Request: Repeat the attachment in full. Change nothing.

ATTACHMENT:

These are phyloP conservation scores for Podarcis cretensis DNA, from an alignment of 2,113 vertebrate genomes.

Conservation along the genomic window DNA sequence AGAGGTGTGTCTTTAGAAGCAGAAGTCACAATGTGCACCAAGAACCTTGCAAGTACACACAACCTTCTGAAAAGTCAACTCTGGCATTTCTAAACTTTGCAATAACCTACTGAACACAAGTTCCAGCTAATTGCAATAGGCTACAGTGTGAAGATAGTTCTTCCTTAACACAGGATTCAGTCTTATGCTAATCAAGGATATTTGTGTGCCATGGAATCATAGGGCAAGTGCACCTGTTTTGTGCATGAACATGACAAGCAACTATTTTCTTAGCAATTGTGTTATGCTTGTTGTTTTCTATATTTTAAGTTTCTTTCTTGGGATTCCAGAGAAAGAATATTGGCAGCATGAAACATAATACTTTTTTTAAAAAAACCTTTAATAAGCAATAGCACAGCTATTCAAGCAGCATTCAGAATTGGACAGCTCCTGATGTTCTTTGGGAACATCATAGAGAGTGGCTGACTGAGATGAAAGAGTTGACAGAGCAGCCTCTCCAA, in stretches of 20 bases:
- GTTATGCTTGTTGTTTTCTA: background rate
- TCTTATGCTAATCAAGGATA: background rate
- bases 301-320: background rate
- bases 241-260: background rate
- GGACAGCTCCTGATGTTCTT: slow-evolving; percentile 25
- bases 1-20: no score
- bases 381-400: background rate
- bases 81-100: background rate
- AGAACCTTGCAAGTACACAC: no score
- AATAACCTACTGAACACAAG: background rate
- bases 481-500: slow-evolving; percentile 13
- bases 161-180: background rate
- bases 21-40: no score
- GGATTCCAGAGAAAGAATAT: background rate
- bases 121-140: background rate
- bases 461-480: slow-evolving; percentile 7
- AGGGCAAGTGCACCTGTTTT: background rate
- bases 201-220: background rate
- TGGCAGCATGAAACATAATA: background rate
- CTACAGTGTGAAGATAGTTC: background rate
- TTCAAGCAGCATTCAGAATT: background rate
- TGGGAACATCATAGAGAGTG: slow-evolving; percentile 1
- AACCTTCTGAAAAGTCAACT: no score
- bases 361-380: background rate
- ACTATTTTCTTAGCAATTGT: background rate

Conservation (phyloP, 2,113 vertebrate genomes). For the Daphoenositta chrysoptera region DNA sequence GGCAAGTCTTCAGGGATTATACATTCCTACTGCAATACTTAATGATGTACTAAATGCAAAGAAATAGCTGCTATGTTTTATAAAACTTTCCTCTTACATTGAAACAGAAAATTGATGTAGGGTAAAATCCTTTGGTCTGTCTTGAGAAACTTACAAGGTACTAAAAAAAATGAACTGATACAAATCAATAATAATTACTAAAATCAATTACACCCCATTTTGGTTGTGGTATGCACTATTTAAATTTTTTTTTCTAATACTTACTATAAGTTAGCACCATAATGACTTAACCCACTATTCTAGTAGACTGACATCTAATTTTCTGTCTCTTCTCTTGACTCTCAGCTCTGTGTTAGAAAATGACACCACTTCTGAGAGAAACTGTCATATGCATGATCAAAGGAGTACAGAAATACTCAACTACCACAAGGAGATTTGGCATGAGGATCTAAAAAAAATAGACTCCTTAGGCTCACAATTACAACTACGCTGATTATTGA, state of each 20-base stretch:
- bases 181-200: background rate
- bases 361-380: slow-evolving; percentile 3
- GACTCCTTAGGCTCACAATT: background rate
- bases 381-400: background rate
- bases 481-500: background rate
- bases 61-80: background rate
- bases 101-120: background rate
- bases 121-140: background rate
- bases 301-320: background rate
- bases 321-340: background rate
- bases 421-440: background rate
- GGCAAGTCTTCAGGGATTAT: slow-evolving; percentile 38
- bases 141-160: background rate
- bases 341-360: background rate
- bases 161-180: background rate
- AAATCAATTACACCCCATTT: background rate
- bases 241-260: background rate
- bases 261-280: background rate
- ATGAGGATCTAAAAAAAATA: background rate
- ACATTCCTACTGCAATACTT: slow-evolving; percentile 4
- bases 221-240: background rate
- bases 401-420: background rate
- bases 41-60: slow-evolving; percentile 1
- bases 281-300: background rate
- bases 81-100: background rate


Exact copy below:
These are phyloP conservation scores for Podarcis cretensis DNA, from an alignment of 2,113 vertebrate genomes.

Conservation along the genomic window DNA sequence AGAGGTGTGTCTTTAGAAGCAGAAGTCACAATGTGCACCAAGAACCTTGCAAGTACACACAACCTTCTGAAAAGTCAACTCTGGCATTTCTAAACTTTGCAATAACCTACTGAACACAAGTTCCAGCTAATTGCAATAGGCTACAGTGTGAAGATAGTTCTTCCTTAACACAGGATTCAGTCTTATGCTAATCAAGGATATTTGTGTGCCATGGAATCATAGGGCAAGTGCACCTGTTTTGTGCATGAACATGACAAGCAACTATTTTCTTAGCAATTGTGTTATGCTTGTTGTTTTCTATATTTTAAGTTTCTTTCTTGGGATTCCAGAGAAAGAATATTGGCAGCATGAAACATAATACTTTTTTTAAAAAAACCTTTAATAAGCAATAGCACAGCTATTCAAGCAGCATTCAGAATTGGACAGCTCCTGATGTTCTTTGGGAACATCATAGAGAGTGGCTGACTGAGATGAAAGAGTTGACAGAGCAGCCTCTCCAA, in stretches of 20 bases:
- GTTATGCTTGTTGTTTTCTA: background rate
- TCTTATGCTAATCAAGGATA: background rate
- bases 301-320: background rate
- bases 241-260: background rate
- GGACAGCTCCTGATGTTCTT: slow-evolving; percentile 25
- bases 1-20: no score
- bases 381-400: background rate
- bases 81-100: background rate
- AGAACCTTGCAAGTACACAC: no score
- AATAACCTACTGAACACAAG: background rate
- bases 481-500: slow-evolving; percentile 13
- bases 161-180: background rate
- bases 21-40: no score
- GGATTCCAGAGAAAGAATAT: background rate
- bases 121-140: background rate
- bases 461-480: slow-evolving; percentile 7
- AGGGCAAGTGCACCTGTTTT: background rate
- bases 201-220: background rate
- TGGCAGCATGAAACATAATA: background rate
- CTACAGTGTGAAGATAGTTC: background rate
- TTCAAGCAGCATTCAGAATT: background rate
- TGGGAACATCATAGAGAGTG: slow-evolving; percentile 1
- AACCTTCTGAAAAGTCAACT: no score
- bases 361-380: background rate
- ACTATTTTCTTAGCAATTGT: background rate

Conservation (phyloP, 2,113 vertebrate genomes). For the Daphoenositta chrysoptera region DNA sequence GGCAAGTCTTCAGGGATTATACATTCCTACTGCAATACTTAATGATGTACTAAATGCAAAGAAATAGCTGCTATGTTTTATAAAACTTTCCTCTTACATTGAAACAGAAAATTGATGTAGGGTAAAATCCTTTGGTCTGTCTTGAGAAACTTACAAGGTACTAAAAAAAATGAACTGATACAAATCAATAATAATTACTAAAATCAATTACACCCCATTTTGGTTGTGGTATGCACTATTTAAATTTTTTTTTCTAATACTTACTATAAGTTAGCACCATAATGACTTAACCCACTATTCTAGTAGACTGACATCTAATTTTCTGTCTCTTCTCTTGACTCTCAGCTCTGTGTTAGAAAATGACACCACTTCTGAGAGAAACTGTCATATGCATGATCAAAGGAGTACAGAAATACTCAACTACCACAAGGAGATTTGGCATGAGGATCTAAAAAAAATAGACTCCTTAGGCTCACAATTACAACTACGCTGATTATTGA, state of each 20-base stretch:
- bases 181-200: background rate
- bases 361-380: slow-evolving; percentile 3
- GACTCCTTAGGCTCACAATT: background rate
- bases 381-400: background rate
- bases 481-500: background rate
- bases 61-80: background rate
- bases 101-120: background rate
- bases 121-140: background rate
- bases 301-320: background rate
- bases 321-340: background rate
- bases 421-440: background rate
- GGCAAGTCTTCAGGGATTAT: slow-evolving; percentile 38
- bases 141-160: background rate
- bases 341-360: background rate
- bases 161-180: background rate
- AAATCAATTACACCCCATTT: background rate
- bases 241-260: background rate
- bases 261-280: background rate
- ATGAGGATCTAAAAAAAATA: background rate
- ACATTCCTACTGCAATACTT: slow-evolving; percentile 4
- bases 221-240: background rate
- bases 401-420: background rate
- bases 41-60: slow-evolving; percentile 1
- bases 281-300: background rate
- bases 81-100: background rate